Why I’m standing for Unite Against Fascism Assistant Secretary
As a dedicated anti-fascist and socialist, I’ve worked with many people to fight against hatred and ideologies that divides communities and can lead to genocide. In 2008, after the British National Party got elected to the Greater London Authority, Croydon Trade Union Council and Battersea & Wandsworth Trade Union Council decided to set up South London Anti-Fascists Group, which has worked with both Unite Against Fascism (UAF) and Hope Not Hate as well as other groups.
I have chaired South London Anti-Fascists Group for the last 4 years, in that time we have:
The British National Party are in decline and the EDL’s marches are appearing to dwindle in number, despite this there are new emerging threats facing our communities: whether it is parliament attacking the disabled and the sick via benefit cuts or traveller communities, or thugs attacking new migrants like Roma & Gypsy communities. We must change to respond to these threats, I pledge to do this by arguing for change in UAF to:
Moving beyond “parachute” anti-fascism
While the UAF are good at mobilising people out for demonstrations, it appears as if UAF parachutes into a community for a counter-demo and leaves once it has ended. I know there are good local groups that do work throughout the year. But for the number of activists that are affiliated to the national organisation, those groups are too few and far between. We have not enabled strong local groups to share their skills with new members who are interested in developing local groups.
Committing to stronger internal democracy
I think UAF has been sometimes slow to respond to national trends due to the lack of internal democracy and grassroots led decision making. I believe if we are to be effective in stamping out racism and hatred in all its forms, we need to strengthen our base and change tactics that don’t work. By developing active participation through democratic structures we can learn and share good examples and experiences.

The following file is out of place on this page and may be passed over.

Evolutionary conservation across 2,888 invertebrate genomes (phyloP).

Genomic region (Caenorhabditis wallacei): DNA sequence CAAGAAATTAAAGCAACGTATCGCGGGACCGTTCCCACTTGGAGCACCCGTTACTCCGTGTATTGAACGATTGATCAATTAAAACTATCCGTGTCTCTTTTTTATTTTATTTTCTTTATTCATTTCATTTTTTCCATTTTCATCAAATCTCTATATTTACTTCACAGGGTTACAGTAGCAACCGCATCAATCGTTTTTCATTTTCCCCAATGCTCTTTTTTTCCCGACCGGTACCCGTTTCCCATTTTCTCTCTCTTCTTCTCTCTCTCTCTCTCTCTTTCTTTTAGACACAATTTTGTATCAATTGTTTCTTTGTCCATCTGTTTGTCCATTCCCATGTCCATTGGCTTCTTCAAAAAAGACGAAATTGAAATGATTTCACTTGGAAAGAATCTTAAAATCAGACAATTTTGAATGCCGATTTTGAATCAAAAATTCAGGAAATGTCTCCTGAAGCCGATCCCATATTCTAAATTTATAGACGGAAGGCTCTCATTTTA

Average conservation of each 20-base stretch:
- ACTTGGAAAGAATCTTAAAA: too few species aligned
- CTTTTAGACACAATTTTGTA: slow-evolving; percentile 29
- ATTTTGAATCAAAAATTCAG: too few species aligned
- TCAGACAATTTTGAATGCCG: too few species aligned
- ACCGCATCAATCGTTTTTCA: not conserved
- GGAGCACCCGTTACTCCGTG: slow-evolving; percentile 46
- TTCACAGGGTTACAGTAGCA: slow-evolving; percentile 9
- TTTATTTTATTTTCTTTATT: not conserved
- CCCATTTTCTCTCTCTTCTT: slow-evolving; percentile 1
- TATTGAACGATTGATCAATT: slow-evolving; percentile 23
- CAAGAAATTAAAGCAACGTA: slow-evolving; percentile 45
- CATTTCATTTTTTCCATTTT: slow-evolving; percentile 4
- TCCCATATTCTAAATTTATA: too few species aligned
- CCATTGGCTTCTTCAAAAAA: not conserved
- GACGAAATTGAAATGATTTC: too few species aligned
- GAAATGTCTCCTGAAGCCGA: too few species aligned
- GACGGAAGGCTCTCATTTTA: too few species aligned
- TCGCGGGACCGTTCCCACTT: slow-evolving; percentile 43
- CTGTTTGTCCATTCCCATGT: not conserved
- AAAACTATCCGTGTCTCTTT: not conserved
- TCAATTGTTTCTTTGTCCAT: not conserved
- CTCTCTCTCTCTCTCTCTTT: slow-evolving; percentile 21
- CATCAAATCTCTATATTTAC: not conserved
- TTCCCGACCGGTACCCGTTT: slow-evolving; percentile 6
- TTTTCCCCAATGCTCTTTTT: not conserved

Building proactive local grassroots groups
I would use my capacity to re-orient UAF to establish more local groups which can act pro-actively against racism and fascism. People experience racism and the politics of hatred throughout the year, we need to local groups to build positive communities to combat against it. This means more than holding Love Music Hate Racism gigs, it is building relationships across different sections of our communities and gaining trust. Pro-active means not limiting our visible actions to EDL/BNP counter-demonstrations but doing community work in local communities where migrant and working class communities are under attack or threat.
Dropping token “anti-fascist” MPs
Politicians in all the mainstream parties have and continue to use the language of the far right to attack immigrants and multicultural communities. We must challenge popular racism by speaking out against it. I believe we should sharpen our focus against policies and practices that foment racism, like scapegoating migrants for high unemployment.
I don’t believe it is credible for politicians that seek a cap on African and Asian migrants can be called “anti-fascist”, so I’d call for David Cameron and other anti-immigrant MPs to be removed and rejected from our founding signatories.
Offering concrete solutions
We are not a political party neither would I want UAF to become one, however we need to say something positive in the face of the economic crisis that we are facing. I do not feel it is credible for anti-fascists to fight fascism yet say nothing on the economic insecurities that fuel racist scapegoating and victimisation. We should not offer full political programme but we should be working with our partners in the trade union movement to promote alternative policies, and show that migrants aren’t to blame for this crisis.
Nominate & Vote for Justin Baidoo as Assistant Secretary of UAF
Nomination paper and details are here: http://uaf.org.uk/2011/12/uaf-conference-saturday-25-february-central-london/
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